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Journal of Advertising Research
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Colors, Brands, and Trademarks: The Marketing (and Legal) Problem Of Establishing Distinctiveness
Janet Hoek and Philip Gendall, Journal of Advertising Research, Vol. 50, No. 3, 2010, pp. 316-322
The successful registration of a color as a trademark requires the courts to assess whether the color has developed secondary meaning with respect to a specific brand.
The successful registration of a color as a trademark requires the courts to assess whether the color has developed secondary meaning with respect to a specific brand. Survey evidence often is used to support distinctiveness claims but frequently carries little weight because of criticisms of the methodology used. Cadbury’s application to register the color purple in New Zealand, for instance, provided a context for comparing three methods of establishing brand/color distinctiveness: a traditional approach and two novel approaches involving a color wheel and choice modeling. All three methods revealed strong associations between Cadbury and purple, but the new methods tested are potentially more robust and less susceptible to challenge in the courts.
Patent watching - an unconventional approach to product and service predictions
Alexei Bogdanov, ESOMAR, Annual Congress, London, September 2006
This paper proposes the 'Systematic Innovation Methodology' as an option to conventional consumer research and understanding methods.
This paper proposes the 'Systematic Innovation Methodology' as an option to conventional consumer research and understanding methods. Not only does this methodology help translate insights into successful prototypes, but it is also a self-standing powerful tool that allows predicting future products, services and general business. The method is based on systematized and generalized results of patents research from all industries for the past 200 years.
Application of traditional pricing research methods: aiding the resolution of international trade disputes: the case of Japanese 'Shochu'
David McCallum and Mungo Gilchrist, ESOMAR, The Global Future, Lisbon, July 1997
This paper seeks to show, by means of a recent case study, a relatively new field where traditional research methods were applied.
This paper seeks to show, by means of a recent case study, a relatively new field where traditional research methods were applied. We will demonstrate how the data obtained by the effective use of a fairly standard research method was used as hard evidence in what was clearly a very complex dispute. In a broader context, it shows how parties in a trade dispute can use research disciplines to prove or disprove hypotheses and how satisfactory resolutions, unambiguous to all parties involved, can be obtained. The case relates to the European Community's (EC) assertion that prevailing tax rates pertaining to certain spirits were unfair and applied in such a way that some of the domestically produced spirits enjoyed a competitive advantage through more favorable pricing resulting from lower effective tax rates. Specifically, the EC claimed that the Japanese tax system was discriminatory as it favored a locally produced spirit 'shochu' over western-style distilled liquors (whether imported or locally produced) such as vodka, brandy, and whisky.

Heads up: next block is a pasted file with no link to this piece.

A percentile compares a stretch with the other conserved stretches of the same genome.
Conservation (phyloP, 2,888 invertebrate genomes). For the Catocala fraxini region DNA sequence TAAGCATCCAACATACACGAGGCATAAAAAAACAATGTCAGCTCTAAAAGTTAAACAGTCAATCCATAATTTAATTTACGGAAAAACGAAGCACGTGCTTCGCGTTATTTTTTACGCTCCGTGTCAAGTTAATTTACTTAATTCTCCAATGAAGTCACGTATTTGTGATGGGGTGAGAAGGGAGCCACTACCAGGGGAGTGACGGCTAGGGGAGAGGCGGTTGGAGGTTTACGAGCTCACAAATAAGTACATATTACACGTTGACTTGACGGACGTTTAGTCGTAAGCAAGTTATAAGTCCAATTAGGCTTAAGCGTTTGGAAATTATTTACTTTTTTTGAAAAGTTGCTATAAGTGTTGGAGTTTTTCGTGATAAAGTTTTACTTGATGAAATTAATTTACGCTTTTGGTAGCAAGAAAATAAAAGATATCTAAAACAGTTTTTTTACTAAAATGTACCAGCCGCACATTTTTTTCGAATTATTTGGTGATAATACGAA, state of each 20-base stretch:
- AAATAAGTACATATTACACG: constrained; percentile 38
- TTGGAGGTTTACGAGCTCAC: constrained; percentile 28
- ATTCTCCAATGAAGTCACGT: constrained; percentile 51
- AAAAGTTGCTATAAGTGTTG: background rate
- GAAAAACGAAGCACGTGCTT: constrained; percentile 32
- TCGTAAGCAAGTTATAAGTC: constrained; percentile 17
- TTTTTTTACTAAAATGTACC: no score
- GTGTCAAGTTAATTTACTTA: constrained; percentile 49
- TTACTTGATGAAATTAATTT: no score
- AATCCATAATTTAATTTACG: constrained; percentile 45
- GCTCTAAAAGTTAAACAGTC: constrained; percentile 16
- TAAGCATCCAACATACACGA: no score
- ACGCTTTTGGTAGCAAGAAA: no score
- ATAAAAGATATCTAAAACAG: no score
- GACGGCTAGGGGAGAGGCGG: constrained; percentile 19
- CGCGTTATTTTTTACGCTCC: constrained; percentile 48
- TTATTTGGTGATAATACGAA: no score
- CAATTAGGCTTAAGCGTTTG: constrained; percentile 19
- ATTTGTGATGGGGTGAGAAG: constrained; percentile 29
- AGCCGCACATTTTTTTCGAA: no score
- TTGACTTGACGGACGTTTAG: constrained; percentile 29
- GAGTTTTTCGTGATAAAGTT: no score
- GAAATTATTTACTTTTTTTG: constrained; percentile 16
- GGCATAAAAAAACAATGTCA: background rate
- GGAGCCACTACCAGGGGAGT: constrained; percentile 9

Research-based Advertising to Preserve Brand Equity but Avoid 'Genericide'
Betsy Gelb and Gillian Oakenfull, Journal of Advertising Research, Vol. 36, No. 5, September/October 1996
The quest for brand equity motivates marketers to build a favorable brand image to differentiate their offerings from those of competitors.
The quest for brand equity motivates marketers to build a favorable brand image to differentiate their offerings from those of competitors. However, high brand equity may lead to the death of the brand name if consumers employ the brand name as the product category label. This condition, labeled in trademark litigation as 'genericide,' can be avoided with astute research and advertising, the former to detect a danger point and the latter to offer a category name to associate with the brand. The key is timing, using primary demand advertising early enough in the product life cycle to help establish the product category in consumers' minds before brand name and category are confused, but not so early that the advertiser fails to build brand equity.
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